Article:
When it came to thinking of a horror movie I'd love to feature, The Thing (1982) was top of my list. It's not a movie most would associate with someone who admits to not liking horror, but the combination of science fiction and horror remains one of my favourite genre mixes (see also Alien!)
It's also a movie that continues to delight and terrify me. The practical effects, created by Rob Bottin (only 21 years of age at the time) still hold up as visually inventive, repulsive and unforgettable, almost 40 years later. It's an accolade that the recent 2011 prequel could never have lived up to (and yes, I saw it recently, so I will talk about it a little, if only to serve as a highlight to how excellent the 1982 movie really is!)
On the surface a graphic, gory body horror, but it's not the gore that makes it scary, it's the emotional and mental horror, as it depicts the descent into fear, madness and paranoia that this group of twelve men encounter and the toxic masculinity which prevents them from actually working together to face their fears.
The titular alien, nameless and faceless, remains sentient even at a cellular level, which adds to the fear factor. How do you know every cell of The Thing is dead? It's a stark contrast to 1982's other well-known alien movie, where that alien (E.T: The Extra-Terrestrial) is sweet, kind and befriends small children.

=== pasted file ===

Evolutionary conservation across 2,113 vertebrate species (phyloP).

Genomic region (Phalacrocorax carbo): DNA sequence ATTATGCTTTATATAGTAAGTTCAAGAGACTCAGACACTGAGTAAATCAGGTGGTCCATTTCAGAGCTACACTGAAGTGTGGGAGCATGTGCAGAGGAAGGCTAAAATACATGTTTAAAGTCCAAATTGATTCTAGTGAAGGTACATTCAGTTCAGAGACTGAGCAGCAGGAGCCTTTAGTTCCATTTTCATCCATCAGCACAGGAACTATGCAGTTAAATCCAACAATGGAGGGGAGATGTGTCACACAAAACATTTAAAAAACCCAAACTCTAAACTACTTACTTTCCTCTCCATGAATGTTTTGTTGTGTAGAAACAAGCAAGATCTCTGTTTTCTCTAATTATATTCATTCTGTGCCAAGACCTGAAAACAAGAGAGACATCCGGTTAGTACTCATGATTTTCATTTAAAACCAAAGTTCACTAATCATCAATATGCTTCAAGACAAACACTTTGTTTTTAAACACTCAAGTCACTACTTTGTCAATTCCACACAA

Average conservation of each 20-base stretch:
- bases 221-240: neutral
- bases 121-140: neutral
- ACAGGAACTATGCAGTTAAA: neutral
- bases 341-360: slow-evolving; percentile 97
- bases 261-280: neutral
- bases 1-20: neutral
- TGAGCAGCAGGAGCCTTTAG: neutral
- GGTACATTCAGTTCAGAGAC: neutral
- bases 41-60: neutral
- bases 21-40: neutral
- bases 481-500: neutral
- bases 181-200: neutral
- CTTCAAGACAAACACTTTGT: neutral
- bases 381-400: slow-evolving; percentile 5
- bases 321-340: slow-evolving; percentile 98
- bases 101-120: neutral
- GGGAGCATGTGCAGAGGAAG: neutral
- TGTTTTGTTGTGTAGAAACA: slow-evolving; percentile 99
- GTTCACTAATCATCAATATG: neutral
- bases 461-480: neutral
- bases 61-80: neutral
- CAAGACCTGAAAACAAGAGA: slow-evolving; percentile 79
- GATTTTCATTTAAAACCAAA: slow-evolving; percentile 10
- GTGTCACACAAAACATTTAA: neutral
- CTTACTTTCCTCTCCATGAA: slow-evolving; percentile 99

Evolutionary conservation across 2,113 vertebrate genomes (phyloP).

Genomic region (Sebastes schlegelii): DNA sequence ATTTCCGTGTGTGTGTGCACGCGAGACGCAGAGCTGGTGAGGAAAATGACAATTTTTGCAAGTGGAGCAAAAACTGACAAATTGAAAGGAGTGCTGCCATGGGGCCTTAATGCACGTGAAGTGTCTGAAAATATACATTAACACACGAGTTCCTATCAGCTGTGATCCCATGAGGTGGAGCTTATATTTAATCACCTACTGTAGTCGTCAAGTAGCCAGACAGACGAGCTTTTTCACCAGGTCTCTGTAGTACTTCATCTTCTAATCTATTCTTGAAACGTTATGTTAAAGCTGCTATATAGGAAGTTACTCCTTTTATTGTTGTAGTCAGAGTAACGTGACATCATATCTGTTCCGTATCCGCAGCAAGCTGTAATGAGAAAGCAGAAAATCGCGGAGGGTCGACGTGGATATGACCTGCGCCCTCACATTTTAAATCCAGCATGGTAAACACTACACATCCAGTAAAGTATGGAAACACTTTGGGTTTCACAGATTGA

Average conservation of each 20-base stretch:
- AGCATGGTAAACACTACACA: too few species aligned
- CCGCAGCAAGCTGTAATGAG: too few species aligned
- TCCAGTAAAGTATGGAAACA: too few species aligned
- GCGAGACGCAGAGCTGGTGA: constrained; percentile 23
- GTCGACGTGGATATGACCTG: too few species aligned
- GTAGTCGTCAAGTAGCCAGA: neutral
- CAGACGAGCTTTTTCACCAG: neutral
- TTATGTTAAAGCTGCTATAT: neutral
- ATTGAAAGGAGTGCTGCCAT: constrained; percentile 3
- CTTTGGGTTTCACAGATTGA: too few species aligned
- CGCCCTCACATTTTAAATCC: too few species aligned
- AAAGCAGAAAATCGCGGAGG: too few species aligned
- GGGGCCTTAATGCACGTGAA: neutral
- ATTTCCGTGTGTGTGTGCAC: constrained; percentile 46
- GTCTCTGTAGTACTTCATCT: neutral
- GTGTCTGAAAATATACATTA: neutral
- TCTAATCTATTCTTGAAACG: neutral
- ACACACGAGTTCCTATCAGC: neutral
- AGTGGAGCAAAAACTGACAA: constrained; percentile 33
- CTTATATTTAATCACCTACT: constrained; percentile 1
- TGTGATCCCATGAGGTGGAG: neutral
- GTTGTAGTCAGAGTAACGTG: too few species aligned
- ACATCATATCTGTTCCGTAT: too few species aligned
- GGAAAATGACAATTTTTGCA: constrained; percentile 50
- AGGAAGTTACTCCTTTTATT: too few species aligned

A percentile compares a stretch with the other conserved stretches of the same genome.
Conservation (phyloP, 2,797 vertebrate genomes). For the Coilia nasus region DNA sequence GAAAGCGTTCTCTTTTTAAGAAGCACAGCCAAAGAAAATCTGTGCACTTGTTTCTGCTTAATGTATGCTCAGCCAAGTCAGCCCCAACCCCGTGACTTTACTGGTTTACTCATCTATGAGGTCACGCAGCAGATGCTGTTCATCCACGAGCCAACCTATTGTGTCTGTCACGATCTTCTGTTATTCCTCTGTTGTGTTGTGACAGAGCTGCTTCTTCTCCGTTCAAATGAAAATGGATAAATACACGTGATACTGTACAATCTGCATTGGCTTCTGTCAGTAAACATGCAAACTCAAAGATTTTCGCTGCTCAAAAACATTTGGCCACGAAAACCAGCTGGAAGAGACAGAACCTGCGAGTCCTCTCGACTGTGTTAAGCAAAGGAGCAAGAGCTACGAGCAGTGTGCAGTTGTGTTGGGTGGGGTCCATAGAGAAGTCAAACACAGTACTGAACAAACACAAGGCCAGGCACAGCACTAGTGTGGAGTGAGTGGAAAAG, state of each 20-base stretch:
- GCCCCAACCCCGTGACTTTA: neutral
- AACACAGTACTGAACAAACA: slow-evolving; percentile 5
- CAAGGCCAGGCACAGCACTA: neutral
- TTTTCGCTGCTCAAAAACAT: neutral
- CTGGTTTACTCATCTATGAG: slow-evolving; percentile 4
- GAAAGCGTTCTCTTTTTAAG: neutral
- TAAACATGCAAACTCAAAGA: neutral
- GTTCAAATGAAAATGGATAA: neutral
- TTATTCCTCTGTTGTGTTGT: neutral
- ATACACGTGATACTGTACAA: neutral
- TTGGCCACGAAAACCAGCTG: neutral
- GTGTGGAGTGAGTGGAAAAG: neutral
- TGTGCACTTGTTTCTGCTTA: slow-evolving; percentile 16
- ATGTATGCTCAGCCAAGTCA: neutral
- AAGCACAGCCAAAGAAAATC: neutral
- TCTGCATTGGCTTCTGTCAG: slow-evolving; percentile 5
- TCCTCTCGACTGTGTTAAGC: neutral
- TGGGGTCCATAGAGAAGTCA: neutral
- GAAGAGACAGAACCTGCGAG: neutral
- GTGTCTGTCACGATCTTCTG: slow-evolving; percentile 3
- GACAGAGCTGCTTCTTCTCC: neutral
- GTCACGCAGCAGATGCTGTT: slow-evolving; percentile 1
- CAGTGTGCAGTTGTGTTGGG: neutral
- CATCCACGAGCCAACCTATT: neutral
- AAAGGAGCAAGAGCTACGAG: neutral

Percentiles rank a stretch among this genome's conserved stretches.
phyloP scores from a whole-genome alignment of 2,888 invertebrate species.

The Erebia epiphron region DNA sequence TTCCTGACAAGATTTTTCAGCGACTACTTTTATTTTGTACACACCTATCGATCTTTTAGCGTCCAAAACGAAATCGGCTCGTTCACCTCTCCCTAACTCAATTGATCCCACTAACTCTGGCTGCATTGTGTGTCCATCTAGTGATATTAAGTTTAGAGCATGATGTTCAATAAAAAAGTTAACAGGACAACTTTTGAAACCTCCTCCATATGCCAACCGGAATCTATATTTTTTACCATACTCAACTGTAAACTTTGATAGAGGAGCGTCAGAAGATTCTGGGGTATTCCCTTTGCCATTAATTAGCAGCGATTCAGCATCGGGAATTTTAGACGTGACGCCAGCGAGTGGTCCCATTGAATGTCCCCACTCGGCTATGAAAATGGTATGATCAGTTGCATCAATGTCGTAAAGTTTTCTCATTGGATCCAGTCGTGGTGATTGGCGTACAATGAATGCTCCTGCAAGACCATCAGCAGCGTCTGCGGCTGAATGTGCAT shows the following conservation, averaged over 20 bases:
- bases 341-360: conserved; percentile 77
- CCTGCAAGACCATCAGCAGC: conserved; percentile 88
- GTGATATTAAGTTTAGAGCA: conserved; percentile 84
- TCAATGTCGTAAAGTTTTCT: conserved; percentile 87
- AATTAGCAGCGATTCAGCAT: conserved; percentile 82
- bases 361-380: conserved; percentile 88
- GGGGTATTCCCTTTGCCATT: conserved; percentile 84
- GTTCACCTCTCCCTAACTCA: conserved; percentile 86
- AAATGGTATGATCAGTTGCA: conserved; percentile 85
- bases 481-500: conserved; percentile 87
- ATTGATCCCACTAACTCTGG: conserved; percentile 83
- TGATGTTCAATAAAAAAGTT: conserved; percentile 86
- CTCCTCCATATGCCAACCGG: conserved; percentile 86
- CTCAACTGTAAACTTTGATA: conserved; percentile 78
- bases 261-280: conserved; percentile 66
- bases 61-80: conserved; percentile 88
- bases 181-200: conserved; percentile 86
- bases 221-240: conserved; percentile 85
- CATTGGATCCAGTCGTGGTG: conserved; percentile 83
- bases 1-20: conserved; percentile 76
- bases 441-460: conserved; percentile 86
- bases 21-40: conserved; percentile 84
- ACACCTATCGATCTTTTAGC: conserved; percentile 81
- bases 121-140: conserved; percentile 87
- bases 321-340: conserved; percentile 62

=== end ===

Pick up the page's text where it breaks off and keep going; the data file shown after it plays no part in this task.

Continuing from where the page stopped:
Then critically derided, now critically lauded; it's a true masterclass in showing the isolation and despair of the characters and the lengths to which The Thing will go to survive, gift wrapped in glorious nightmare-fuel special effects by Rob Bottin.
But how do you know this is the real episode 48? Could it just be a copy? Look for the light in my eyes....
The original Randall William Cook stop-motion Blair-Thing can be seen in this clip here
The Fangoria art contest entries from 1981 are available to view here!
I would love to hear your thoughts on The Thing! You can get in touch on
or you can email me general hellos, feedback or suggestions:
Thank you to patrons Simon E, Sade, Jardiel, Claudia, Simon B, Laurel, Derek, Jason, Kristin, Cat, Andy and new patron Mike for supporting Verbal Diorama.
Thanks to the following for their contributions to this episode:
Theme Music: Verbal Diorama Theme Song
Music by Chloe Enticott - Compositions by Chloe Facebook
Lyrics by Chloe Enticott (and me!)
Production by Ellis Powell-Bevan of Ewenique Studios.
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